BY Fast Company 4 MINUTE READ

On Tuesday, X published a roadmap explaining how the social network will be “transforming the global town square” over the coming year. The plans include leaning into features the site rolled out in 2023—things like allowing Premium subscribers to upload two-hour-long videos, introducing Grok as a rival chatbot that is “based & loves sarcasm,” and doubling down on Community Notes to fill a gap caused by gutting the 1,500-person content moderation team.

While “2023 was foundational for X,” the company said 2024 will be made “transformational” through a handful of new features that include powering more of the platform with AI, launching peer-to-peer payments in order to “showcas[e] the power of living more of your life in one place,” and enhancing that “See Similar Posts” button. But now, there will also be a “See Dissimilar Posts” option, so users get exposed to counter viewpoints in a way that “challenges their perspectives . . . improving the quality and balance of information they receive.”

The only problem is, X appears to have spent considerable energy lately on banning one general category of user (liberal ones, particularly if they are thorns in Elon Musk’s side) while welcoming back a distinctly separate type (those banned for hate speech that violated Twitter’s terms of use).

In recent months, X has reinstated the accounts of controversial figures running the gamut from conspiracy theorist Alex Jones, who still owes the Sandy Hook shooting-victims’ families $1 billion for defaming them, but was allowed back on X in December; Andrew Anglin, creator of neo-Nazi website, The Daily Stormer, who when he returned, was running from the federal government to avoid paying $14 million in court-ordered damages to a Montana Jewish family; to white nationalist Nick Fuentes, who, days before returning, said about Hitler: “This guy’s awesome, this guy’s cool.”

In 2013, during the Jack Dorsey age, Twitter permanently banned Anglin. Within days of being welcomed back, he tweeted, among other things, that women must submit to their husbands, but “Obviously they don’t do that voluntarily. You have to force her. You have to dominate the women.”

Those accounts are all active, but in the past 24 hours, X briefly cracked down on a different kind of account—ones operated by liberal journalists, most of whom qualify as loud Musk critics—without offering any explanation, the account holders say. Among them were Intercept national security reporter Ken Klippenstein and Texas Observer investigative journalist Steven Monacelli.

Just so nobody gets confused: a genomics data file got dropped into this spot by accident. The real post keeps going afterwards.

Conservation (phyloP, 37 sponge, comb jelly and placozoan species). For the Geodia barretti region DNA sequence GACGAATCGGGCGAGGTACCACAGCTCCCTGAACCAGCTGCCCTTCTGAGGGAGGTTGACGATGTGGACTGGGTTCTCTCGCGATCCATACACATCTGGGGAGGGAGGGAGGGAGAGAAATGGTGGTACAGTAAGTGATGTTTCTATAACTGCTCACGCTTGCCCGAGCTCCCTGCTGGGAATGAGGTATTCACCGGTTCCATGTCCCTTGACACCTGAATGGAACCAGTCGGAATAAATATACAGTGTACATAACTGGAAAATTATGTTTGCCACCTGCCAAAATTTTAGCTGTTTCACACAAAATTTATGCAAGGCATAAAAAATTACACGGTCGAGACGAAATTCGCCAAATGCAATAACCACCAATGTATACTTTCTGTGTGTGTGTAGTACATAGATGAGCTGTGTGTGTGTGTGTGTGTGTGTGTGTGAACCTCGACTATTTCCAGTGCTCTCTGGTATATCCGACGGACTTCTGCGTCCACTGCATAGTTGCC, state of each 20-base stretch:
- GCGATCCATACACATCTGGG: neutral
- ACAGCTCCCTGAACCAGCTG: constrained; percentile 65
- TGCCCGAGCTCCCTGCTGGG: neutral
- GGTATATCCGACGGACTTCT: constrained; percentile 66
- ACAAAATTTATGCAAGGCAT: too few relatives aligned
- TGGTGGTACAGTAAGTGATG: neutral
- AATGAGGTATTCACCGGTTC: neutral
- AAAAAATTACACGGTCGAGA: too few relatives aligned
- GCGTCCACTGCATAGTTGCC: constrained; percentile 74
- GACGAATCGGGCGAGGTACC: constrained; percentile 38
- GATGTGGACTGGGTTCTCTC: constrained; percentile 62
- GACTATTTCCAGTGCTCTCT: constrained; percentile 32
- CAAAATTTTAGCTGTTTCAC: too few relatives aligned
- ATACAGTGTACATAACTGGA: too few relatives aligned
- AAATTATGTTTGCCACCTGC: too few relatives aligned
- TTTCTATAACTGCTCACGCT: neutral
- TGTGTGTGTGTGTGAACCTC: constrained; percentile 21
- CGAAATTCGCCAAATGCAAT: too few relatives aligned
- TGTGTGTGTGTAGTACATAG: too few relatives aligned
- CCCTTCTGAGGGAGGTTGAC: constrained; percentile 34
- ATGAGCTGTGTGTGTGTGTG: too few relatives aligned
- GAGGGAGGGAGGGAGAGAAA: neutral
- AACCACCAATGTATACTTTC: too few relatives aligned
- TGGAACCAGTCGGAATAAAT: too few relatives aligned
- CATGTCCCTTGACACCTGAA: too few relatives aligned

On Tuesday morning, Mikael Thalen, a Daily Dot writer, posted this message from Monacelli:

Other accounts suspended this week include the ones run by liberal pundit Ryan Shead, leftwing podcaster Rob Rousseau, Substack writer and online troll Zei Squirrel, MintPress journalist Alan MacLeod, and the leftwing political podcast True Anon. They all had posts criticizing Israel or were run by prominent anti-Israel voices. Most were critical of Musk as well. (X has suspended journalists who criticized Musk before, including New York Times reporter Ryan Mac and Washington Post reporter Drew Harwell.)

Nearly all those journalists were responsible for recent projects criticizing the state of Israel. Klippenstein has written an ongoing “Israel’s War on Gaza” series since the October 7 attack by Hamas. MacLeod’s last piece, from December 18, was “Blood money: The top ten politicians taking the most Israel lobby cash.” In the past weeks, True Anon published “Rogue State: Israel’s Bomb,” a two-part series on Israel’s nuclear weapons program. Before the suspension, Zei Squirrel’s most recent Substack was “The Israeli War on Gaza and Palestine.” (After the suspension, a new piece popped up asking if X’s reasons had to do with Bill Ackman, “a deranged Zionist [c***] lunatic” who Zei Squirrel was criticizing on X.)

It’s unclear if there was a common thread for the suspensions because as always, there were exceptions. (Liberal cartoonist Rob Israel—who doesn’t really weigh in on Israel, Hamas, or even Bill Ackman, but did recently draw an unflattering picture of Musk—got suspended, too.) X didn’t reply to Fast Company‘s questions asking for clarification, beyond offering its normal auto-response to press: “Busy now, please check back later.”

All the accounts appeared to be active again by early afternoon on Tuesday. It’s possible they were even reinstated with help from Musk himself, after some prodding by conservative political pundit Jackson Hinkle:

Musk responded to Hinkle’s post: “I will investigate. Obviously, it is ok to be critical of anything, but it is not ok to call for extreme violence, as that is illegal.” Former Tucker Carlson Tonight staple Glenn Greenwald joined in, too, petitioning Musk to bring back one of those accounts—the “highly popular and polarizing” Zei Squirrel’s. “We do sweeps for spam/scam accounts and sometimes real accounts get caught up in them,” Musk replied.

Meanwhile, several of the users impacted are still begging X for “a full explanation of why.” X doesn’t seem to have offered one yet, but this group might find some clues if they waded through the comments of “dissimilar posts,” where Musk seems to be hanging out.